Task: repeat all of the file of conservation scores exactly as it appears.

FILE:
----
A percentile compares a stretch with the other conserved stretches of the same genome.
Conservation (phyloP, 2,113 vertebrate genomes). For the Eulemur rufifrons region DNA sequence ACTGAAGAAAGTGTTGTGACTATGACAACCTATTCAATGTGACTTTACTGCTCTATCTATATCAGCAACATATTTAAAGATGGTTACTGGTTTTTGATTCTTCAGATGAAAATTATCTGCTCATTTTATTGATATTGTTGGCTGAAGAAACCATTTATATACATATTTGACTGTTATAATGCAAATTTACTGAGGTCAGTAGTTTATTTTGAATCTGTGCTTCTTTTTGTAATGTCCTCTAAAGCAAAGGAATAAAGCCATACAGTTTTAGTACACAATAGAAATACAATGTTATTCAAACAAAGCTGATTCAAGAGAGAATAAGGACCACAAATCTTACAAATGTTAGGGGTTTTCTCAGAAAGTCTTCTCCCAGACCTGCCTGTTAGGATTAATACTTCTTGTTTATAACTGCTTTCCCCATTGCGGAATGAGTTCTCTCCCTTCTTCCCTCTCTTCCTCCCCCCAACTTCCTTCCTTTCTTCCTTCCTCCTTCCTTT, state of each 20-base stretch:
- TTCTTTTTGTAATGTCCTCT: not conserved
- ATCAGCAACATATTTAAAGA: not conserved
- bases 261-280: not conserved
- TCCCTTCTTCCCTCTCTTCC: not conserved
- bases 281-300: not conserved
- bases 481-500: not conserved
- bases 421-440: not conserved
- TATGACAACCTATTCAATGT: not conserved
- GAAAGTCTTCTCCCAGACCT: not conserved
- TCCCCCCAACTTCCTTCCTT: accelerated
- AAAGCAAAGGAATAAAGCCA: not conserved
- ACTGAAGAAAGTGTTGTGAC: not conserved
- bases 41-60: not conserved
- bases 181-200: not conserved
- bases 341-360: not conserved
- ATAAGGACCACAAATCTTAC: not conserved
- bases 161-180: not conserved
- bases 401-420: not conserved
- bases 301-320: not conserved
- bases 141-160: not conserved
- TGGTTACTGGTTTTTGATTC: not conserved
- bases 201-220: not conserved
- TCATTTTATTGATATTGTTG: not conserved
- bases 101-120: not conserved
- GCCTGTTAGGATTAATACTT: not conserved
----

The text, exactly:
A percentile compares a stretch with the other conserved stretches of the same genome.
Conservation (phyloP, 2,113 vertebrate genomes). For the Eulemur rufifrons region DNA sequence ACTGAAGAAAGTGTTGTGACTATGACAACCTATTCAATGTGACTTTACTGCTCTATCTATATCAGCAACATATTTAAAGATGGTTACTGGTTTTTGATTCTTCAGATGAAAATTATCTGCTCATTTTATTGATATTGTTGGCTGAAGAAACCATTTATATACATATTTGACTGTTATAATGCAAATTTACTGAGGTCAGTAGTTTATTTTGAATCTGTGCTTCTTTTTGTAATGTCCTCTAAAGCAAAGGAATAAAGCCATACAGTTTTAGTACACAATAGAAATACAATGTTATTCAAACAAAGCTGATTCAAGAGAGAATAAGGACCACAAATCTTACAAATGTTAGGGGTTTTCTCAGAAAGTCTTCTCCCAGACCTGCCTGTTAGGATTAATACTTCTTGTTTATAACTGCTTTCCCCATTGCGGAATGAGTTCTCTCCCTTCTTCCCTCTCTTCCTCCCCCCAACTTCCTTCCTTTCTTCCTTCCTCCTTCCTTT, state of each 20-base stretch:
- TTCTTTTTGTAATGTCCTCT: not conserved
- ATCAGCAACATATTTAAAGA: not conserved
- bases 261-280: not conserved
- TCCCTTCTTCCCTCTCTTCC: not conserved
- bases 281-300: not conserved
- bases 481-500: not conserved
- bases 421-440: not conserved
- TATGACAACCTATTCAATGT: not conserved
- GAAAGTCTTCTCCCAGACCT: not conserved
- TCCCCCCAACTTCCTTCCTT: accelerated
- AAAGCAAAGGAATAAAGCCA: not conserved
- ACTGAAGAAAGTGTTGTGAC: not conserved
- bases 41-60: not conserved
- bases 181-200: not conserved
- bases 341-360: not conserved
- ATAAGGACCACAAATCTTAC: not conserved
- bases 161-180: not conserved
- bases 401-420: not conserved
- bases 301-320: not conserved
- bases 141-160: not conserved
- TGGTTACTGGTTTTTGATTC: not conserved
- bases 201-220: not conserved
- TCATTTTATTGATATTGTTG: not conserved
- bases 101-120: not conserved
- GCCTGTTAGGATTAATACTT: not conserved